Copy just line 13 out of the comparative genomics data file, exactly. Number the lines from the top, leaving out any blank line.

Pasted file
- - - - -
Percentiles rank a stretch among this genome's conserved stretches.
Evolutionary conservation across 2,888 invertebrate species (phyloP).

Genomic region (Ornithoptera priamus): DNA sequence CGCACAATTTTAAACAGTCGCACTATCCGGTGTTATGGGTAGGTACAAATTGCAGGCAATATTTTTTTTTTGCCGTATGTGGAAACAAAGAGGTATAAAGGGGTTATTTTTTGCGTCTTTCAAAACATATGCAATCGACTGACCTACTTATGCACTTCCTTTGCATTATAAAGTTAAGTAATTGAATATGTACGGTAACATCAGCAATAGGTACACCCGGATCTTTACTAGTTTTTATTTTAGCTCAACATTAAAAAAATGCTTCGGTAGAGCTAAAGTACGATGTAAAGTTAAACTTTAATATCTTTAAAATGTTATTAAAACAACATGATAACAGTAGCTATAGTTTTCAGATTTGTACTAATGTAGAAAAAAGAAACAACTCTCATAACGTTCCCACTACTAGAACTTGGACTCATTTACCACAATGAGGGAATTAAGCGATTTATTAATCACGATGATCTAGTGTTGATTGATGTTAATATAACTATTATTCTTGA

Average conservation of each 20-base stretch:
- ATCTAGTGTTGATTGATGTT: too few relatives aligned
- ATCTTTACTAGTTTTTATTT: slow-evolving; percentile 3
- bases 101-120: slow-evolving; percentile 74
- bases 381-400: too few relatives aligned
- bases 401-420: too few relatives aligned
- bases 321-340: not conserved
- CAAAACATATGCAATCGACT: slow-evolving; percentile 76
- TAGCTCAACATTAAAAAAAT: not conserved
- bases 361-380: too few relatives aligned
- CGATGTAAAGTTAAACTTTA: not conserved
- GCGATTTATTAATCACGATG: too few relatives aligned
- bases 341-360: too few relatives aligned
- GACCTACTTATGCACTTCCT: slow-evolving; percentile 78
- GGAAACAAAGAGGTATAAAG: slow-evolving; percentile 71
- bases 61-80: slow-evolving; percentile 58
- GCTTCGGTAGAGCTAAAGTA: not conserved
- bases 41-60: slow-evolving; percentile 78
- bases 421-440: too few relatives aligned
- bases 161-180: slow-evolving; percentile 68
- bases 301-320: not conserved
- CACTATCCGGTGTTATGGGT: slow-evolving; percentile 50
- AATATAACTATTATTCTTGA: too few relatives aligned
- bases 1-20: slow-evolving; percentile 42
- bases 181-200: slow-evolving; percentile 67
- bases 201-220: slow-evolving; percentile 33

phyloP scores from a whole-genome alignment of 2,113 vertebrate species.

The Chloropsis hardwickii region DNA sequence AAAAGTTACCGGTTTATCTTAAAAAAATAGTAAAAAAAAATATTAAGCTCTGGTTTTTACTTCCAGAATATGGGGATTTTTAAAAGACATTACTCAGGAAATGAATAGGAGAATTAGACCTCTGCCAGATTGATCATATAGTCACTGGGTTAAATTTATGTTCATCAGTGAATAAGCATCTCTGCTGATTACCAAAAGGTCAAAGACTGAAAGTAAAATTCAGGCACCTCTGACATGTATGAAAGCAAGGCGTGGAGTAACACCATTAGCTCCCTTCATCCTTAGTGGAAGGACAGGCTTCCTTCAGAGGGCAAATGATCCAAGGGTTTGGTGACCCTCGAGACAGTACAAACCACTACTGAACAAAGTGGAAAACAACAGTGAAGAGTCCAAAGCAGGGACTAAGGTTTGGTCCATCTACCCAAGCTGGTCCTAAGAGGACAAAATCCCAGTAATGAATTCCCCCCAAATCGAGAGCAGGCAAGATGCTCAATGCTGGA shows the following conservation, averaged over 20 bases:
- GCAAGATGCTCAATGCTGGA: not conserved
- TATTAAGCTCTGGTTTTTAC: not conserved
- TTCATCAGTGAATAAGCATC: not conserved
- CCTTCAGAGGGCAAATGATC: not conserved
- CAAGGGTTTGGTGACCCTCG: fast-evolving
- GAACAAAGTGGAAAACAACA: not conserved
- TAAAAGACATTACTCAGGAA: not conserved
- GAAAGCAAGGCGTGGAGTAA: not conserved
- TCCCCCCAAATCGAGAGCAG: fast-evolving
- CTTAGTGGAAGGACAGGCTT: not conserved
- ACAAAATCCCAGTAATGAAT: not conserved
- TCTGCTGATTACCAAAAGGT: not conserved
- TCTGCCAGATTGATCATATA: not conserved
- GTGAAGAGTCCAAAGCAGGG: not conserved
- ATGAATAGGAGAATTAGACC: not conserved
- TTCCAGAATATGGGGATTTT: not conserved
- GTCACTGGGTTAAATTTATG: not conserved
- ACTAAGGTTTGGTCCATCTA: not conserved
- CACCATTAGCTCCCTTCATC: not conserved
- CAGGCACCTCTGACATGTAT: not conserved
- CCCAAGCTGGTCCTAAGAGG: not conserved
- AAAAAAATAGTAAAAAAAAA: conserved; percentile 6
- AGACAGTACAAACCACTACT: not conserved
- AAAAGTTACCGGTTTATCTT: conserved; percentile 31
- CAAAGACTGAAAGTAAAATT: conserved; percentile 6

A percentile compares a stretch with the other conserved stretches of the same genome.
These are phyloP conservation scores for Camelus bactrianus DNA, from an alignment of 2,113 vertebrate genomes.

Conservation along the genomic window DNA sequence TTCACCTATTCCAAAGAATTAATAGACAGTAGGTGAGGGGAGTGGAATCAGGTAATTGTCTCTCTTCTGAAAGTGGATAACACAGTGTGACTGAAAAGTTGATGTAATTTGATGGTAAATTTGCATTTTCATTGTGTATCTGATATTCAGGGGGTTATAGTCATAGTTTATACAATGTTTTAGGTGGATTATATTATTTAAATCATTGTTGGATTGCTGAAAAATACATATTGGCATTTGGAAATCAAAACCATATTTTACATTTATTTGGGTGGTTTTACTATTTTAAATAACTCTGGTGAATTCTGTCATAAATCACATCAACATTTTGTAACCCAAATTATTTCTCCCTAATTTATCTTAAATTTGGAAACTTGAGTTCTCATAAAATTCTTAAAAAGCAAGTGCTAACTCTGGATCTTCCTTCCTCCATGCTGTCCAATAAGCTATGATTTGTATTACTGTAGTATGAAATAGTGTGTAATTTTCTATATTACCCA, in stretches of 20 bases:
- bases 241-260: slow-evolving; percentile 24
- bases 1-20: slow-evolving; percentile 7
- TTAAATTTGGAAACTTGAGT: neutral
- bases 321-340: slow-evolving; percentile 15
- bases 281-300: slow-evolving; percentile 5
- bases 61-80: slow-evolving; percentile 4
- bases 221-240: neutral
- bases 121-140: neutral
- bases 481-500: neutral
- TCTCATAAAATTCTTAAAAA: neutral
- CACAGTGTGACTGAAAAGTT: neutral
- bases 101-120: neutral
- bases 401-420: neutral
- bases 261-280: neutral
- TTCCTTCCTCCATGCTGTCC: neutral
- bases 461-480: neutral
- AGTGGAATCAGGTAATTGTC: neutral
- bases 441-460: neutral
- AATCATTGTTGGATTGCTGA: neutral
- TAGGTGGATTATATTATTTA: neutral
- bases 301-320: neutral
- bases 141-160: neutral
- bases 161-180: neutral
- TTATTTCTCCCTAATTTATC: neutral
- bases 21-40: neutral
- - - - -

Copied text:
- bases 361-380: too few relatives aligned